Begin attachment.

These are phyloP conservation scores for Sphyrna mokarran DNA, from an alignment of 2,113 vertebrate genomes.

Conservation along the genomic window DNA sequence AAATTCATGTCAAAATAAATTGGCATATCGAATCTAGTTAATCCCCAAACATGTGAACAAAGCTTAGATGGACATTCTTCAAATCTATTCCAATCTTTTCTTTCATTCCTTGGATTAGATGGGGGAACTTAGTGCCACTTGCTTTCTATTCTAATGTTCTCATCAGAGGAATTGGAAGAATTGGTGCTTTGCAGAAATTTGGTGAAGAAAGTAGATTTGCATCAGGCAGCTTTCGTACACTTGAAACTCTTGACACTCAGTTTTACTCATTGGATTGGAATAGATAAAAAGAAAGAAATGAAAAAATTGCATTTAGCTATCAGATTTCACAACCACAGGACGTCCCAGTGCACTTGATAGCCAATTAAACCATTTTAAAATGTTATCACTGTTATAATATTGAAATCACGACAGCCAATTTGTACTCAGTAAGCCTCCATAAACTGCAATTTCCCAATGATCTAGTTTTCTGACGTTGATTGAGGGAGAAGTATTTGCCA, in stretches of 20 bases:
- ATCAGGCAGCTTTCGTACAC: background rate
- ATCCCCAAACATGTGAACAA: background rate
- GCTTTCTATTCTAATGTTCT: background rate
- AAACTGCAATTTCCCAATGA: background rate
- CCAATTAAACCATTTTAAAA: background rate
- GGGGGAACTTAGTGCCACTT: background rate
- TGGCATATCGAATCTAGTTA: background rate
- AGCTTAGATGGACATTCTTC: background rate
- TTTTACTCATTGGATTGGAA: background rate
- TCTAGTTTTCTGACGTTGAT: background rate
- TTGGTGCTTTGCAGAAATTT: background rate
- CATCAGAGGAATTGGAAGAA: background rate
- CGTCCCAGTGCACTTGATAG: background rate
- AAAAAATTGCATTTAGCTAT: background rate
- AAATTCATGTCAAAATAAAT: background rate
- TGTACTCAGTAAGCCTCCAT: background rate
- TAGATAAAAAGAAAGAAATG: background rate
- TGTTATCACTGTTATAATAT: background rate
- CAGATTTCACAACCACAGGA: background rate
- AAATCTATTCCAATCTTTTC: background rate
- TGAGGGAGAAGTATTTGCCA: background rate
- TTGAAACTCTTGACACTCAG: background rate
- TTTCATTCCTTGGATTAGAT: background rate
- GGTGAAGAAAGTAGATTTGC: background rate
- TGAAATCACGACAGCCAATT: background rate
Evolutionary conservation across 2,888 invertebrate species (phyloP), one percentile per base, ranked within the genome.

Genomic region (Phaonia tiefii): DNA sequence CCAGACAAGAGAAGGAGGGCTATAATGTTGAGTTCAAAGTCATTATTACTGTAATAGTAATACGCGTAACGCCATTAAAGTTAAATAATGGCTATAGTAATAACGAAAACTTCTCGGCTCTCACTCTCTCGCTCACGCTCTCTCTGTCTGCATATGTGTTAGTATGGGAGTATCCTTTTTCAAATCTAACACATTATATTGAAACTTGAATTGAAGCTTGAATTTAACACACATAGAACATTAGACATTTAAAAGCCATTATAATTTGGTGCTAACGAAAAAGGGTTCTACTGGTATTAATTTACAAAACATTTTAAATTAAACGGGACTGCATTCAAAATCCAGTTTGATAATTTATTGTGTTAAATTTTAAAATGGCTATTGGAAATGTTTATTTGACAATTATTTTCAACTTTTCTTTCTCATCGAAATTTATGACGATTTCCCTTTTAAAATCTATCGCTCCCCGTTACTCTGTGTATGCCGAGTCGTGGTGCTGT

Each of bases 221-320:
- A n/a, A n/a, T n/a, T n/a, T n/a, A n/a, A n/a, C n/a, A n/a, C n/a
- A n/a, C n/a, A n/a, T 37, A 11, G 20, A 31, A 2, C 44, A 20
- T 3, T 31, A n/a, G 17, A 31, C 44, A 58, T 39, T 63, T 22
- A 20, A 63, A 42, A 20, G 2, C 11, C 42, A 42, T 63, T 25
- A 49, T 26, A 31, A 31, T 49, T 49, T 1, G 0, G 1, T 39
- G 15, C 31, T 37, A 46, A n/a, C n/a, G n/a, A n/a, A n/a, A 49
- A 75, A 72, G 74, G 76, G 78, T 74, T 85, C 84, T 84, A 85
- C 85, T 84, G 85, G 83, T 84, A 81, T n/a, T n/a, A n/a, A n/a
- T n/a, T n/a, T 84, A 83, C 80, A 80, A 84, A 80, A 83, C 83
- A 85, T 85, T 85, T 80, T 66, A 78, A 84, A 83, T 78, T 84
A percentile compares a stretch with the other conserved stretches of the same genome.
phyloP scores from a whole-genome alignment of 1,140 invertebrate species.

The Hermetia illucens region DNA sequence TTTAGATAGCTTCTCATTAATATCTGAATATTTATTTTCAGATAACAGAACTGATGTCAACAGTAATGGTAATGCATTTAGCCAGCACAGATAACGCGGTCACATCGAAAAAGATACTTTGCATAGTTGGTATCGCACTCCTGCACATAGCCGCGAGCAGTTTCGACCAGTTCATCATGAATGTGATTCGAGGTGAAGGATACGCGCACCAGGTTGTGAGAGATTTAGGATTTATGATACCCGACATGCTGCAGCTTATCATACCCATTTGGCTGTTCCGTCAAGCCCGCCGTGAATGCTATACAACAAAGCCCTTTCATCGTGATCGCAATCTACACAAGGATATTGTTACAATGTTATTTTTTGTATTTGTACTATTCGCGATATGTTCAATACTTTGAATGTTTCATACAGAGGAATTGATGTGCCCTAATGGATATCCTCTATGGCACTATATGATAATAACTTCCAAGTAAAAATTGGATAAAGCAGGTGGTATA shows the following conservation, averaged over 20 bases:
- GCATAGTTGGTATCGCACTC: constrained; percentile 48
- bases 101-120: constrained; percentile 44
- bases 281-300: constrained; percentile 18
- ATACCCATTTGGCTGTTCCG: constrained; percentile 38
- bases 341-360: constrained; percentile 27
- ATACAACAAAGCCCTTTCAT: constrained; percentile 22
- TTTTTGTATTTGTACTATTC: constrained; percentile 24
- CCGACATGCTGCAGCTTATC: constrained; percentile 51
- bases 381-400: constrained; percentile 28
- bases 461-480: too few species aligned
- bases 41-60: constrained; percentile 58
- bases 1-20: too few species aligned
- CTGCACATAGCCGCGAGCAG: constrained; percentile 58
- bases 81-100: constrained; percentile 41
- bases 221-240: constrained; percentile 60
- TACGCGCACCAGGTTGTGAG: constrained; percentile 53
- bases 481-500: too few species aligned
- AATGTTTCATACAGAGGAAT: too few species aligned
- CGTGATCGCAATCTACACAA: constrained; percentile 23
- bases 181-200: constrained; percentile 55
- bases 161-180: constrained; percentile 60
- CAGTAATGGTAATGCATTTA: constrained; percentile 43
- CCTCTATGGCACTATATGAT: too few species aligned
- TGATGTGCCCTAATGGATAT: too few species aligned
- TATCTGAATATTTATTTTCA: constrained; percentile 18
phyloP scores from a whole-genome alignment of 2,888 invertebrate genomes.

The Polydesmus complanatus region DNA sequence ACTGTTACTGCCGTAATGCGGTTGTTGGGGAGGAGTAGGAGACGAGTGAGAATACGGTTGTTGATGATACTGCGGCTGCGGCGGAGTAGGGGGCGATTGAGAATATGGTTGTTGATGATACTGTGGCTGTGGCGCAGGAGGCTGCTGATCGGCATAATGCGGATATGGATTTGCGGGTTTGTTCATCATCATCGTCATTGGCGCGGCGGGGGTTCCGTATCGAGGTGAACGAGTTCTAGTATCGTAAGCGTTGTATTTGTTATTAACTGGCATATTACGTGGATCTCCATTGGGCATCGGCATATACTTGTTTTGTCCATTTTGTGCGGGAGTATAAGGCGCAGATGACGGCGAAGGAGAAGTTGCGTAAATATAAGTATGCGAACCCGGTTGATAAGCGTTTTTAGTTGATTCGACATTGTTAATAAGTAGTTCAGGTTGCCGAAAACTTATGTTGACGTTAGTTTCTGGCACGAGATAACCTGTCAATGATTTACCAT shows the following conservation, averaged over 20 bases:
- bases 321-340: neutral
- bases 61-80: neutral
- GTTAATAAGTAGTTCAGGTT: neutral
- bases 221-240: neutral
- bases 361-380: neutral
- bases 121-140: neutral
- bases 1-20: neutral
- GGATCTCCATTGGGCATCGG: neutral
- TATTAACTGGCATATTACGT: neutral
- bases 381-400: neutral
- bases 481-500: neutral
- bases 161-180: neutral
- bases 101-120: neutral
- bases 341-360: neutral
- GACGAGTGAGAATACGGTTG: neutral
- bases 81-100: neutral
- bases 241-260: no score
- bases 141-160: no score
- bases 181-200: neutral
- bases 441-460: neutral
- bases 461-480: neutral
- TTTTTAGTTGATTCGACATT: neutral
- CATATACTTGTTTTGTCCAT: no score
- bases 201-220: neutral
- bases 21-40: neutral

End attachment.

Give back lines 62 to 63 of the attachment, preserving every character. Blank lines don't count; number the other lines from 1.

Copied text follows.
- CGTGATCGCAATCTACACAA: constrained; percentile 23
- bases 181-200: constrained; percentile 55